So Just How Will Trump Pay for His Big Military Buildup?
Policy + Politics

So Just How Will Trump Pay for His Big Military Buildup?

REUTERS/Eric Thayer

It’s a longstanding joke in Washington that when politicians are asked how they will pay for grand policy proposals, they reflexively pledge to make the necessary funds appear by slashing “waste, fraud, and abuse,” as though those are line items that can be excised from the federal budget.

Republican nominee Donald Trump claims to be running as an “outsider” but when he talks about his plan to increase spending on the U.S. military while preserving all entitlement spending, he sounds an awful lot like that stereotypical pol.

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In remarks in Philadelphia on Wednesday, Trump pledged, “As soon as I take office I will ask Congress to fully eliminate the defense sequester and will submit a new budget to rebuild our military. It is so depleted. We will rebuild our military.”

He continued, “This will increase certainty in the defense community as to funding and will allow military leaders to plan for our future defense needs and most importantly, we will be defended because without defense we don’t have a country.”

The sequester, a mandatory cut in spending that was split evenly between defense and non-defense spending that arose out of a 2012 budget dispute, has had a major impact on the ability of the military to train and equip U.S. troops. But ending it without increasing the federal deficit would require harsh cuts to other government programs. That’s where Trump’s promises get predictably vague.

“As part of removing the defense sequester, I will ask Congress to fully offset the costs of increased military spending,” he said. “In the process we will make government leaner and more responsive to the public.”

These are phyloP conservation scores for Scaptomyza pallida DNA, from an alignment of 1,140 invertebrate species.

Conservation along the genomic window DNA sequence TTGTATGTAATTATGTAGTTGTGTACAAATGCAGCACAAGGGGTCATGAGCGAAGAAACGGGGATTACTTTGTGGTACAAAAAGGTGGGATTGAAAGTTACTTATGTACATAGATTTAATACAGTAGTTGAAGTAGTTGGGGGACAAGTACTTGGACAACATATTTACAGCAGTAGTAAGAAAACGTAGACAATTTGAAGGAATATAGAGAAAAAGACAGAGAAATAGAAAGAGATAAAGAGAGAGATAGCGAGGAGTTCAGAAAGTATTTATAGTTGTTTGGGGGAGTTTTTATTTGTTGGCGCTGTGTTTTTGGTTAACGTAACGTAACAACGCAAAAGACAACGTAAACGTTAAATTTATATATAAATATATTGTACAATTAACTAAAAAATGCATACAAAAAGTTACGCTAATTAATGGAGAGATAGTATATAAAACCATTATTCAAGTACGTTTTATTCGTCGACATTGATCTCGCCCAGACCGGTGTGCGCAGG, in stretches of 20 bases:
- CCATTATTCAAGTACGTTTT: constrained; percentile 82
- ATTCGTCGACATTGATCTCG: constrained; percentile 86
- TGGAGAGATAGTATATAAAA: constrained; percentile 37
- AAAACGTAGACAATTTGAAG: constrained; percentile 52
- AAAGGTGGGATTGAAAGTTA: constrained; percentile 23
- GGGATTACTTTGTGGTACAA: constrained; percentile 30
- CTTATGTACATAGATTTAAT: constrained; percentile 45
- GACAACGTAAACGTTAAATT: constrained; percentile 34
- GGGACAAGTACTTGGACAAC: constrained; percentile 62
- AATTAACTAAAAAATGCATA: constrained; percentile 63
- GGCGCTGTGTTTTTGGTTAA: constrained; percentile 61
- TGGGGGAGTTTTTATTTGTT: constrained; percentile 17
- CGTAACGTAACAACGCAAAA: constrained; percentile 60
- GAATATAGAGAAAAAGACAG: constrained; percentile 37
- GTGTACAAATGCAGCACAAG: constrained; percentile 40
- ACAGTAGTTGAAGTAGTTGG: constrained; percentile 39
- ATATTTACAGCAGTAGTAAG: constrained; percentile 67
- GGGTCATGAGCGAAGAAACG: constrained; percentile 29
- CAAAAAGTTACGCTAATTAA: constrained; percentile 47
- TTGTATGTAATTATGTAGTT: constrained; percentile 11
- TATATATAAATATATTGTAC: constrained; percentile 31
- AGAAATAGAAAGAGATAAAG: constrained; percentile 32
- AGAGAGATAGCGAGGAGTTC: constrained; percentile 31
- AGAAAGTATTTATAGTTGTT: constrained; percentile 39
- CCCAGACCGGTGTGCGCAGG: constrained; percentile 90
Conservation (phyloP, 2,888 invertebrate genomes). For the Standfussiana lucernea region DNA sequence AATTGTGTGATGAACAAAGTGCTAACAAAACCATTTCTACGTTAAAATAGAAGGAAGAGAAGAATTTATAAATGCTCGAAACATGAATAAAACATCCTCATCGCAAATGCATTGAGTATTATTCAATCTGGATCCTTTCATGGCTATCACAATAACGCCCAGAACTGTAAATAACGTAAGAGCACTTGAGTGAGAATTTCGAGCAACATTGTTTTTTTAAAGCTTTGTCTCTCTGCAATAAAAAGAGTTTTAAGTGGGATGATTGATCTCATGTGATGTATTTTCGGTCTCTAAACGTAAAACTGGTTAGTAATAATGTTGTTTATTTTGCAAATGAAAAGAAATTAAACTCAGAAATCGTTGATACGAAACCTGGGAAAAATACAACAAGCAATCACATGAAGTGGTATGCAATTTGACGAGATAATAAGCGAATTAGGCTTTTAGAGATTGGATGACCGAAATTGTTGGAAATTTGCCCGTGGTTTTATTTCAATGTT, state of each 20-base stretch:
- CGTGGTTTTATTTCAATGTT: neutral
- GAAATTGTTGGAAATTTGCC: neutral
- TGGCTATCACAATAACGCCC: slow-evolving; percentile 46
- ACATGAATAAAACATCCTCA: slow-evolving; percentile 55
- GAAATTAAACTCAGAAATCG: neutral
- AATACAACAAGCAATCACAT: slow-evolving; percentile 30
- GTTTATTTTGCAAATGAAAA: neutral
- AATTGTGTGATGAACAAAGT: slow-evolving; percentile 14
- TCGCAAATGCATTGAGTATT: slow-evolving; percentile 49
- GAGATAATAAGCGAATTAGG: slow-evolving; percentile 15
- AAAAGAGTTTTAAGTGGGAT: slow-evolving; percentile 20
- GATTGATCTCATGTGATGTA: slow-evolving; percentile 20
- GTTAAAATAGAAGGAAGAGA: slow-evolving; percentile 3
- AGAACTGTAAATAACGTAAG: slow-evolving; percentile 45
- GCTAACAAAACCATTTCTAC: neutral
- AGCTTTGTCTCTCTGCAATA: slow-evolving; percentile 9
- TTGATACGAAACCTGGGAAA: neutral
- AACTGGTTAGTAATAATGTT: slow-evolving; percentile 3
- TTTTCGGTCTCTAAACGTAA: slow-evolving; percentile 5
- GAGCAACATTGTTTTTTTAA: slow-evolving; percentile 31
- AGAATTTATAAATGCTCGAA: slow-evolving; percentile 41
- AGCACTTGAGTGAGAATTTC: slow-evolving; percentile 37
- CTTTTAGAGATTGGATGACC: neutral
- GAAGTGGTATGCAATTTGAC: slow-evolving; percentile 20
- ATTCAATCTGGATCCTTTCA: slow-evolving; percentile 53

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So far so good. But then he came to this:

“I will ask that savings be accomplished through common sense reforms that eliminate government waste and budget gimmicks and that protect, absolutely protect hard-earned benefits for Americans.”

“Common sense” of course, is in the eye of the beholder, and if anything has become clear in recent years, it’s that a president can’t wave a magic wand and suddenly get members of Congress to work together in harmony.

Trump did hit on two legitimate sources of funding, identifying the billions of dollars in improper payments that the federal government doles out every year and the hundreds of billions in uncollected taxes that the Treasury never receives.

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However, he ignores the fact that Congress has known about the improper payments problem for years -- the issue is spread across dozens of federal agencies -- and has done little or nothing to address it. There is no obvious reason why lawmakers would spring into action just because President Trump told them to.

Also, the idea that a Congress that has spent the past decade beating down the Internal Revenue Service with budget cuts and investigations -- and which is currently considering impeachment of its commissioner -- would provide that agency with new authority to investigate non-payment of taxes and to go after the lost revenue doesn’t pass the laugh test.

When Trump appears at a town hall event addressing National Security Wednesday night, he’s already going to have a lot to talk about. But getting him to provide a clearer path to the level of military spending he envisions would be especially informative.